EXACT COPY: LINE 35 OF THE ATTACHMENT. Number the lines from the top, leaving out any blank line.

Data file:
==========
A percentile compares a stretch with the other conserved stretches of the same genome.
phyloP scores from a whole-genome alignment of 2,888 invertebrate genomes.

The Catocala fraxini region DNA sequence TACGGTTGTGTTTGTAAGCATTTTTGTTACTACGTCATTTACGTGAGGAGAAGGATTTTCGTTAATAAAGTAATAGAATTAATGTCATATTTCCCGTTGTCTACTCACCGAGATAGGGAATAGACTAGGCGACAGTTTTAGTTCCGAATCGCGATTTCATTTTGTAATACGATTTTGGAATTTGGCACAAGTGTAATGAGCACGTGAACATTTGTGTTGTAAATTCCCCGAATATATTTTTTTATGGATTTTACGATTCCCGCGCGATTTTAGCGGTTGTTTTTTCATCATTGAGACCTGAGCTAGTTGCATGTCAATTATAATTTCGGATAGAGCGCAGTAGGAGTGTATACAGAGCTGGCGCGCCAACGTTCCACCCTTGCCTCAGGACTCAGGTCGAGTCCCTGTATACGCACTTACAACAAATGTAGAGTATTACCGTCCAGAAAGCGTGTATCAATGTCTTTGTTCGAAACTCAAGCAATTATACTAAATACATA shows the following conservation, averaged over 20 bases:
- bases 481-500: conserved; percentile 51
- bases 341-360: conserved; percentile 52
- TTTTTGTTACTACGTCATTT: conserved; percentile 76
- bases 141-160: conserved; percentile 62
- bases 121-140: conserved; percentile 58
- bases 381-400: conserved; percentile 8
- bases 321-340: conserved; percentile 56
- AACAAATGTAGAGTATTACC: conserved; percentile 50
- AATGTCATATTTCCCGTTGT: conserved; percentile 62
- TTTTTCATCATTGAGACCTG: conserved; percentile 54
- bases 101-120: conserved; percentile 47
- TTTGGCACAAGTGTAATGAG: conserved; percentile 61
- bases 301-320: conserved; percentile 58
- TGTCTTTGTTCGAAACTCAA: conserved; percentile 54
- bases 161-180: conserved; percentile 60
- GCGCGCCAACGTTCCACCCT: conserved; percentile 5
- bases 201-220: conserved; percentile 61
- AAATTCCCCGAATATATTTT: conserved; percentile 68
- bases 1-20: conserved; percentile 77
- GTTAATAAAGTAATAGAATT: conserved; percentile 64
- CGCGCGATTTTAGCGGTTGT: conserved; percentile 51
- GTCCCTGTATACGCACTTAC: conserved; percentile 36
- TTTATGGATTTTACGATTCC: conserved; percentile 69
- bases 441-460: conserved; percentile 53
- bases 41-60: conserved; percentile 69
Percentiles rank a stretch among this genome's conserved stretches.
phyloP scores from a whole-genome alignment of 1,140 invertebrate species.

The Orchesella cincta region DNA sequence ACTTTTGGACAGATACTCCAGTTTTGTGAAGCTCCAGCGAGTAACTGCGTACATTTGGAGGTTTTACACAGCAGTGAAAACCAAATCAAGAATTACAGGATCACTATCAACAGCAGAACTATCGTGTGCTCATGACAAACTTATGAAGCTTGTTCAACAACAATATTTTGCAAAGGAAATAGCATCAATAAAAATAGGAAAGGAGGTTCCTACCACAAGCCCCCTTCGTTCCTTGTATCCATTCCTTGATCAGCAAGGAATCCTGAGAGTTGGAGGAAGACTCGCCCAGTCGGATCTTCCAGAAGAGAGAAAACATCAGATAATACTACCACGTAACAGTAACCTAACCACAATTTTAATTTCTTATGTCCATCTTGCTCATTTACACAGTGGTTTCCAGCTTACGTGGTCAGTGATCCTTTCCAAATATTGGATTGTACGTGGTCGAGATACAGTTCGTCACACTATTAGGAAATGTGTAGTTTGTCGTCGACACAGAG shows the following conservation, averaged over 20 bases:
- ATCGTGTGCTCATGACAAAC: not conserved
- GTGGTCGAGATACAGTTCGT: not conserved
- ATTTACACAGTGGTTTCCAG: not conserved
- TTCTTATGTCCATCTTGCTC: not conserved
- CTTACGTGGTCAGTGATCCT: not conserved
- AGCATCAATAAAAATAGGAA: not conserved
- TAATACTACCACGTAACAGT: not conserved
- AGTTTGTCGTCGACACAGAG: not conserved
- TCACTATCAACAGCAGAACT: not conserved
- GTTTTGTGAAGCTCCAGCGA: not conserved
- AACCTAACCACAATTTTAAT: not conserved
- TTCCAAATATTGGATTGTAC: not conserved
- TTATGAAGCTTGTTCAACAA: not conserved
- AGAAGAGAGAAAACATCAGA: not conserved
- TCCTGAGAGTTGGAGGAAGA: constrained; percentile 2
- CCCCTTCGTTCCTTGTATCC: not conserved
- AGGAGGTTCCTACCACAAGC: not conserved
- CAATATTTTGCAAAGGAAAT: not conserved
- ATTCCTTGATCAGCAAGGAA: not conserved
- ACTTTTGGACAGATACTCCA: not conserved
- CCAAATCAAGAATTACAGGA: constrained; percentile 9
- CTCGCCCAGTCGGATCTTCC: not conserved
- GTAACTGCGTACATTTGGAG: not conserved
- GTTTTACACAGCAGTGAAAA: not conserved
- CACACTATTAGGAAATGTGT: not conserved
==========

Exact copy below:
- TTCTTATGTCCATCTTGCTC: not conserved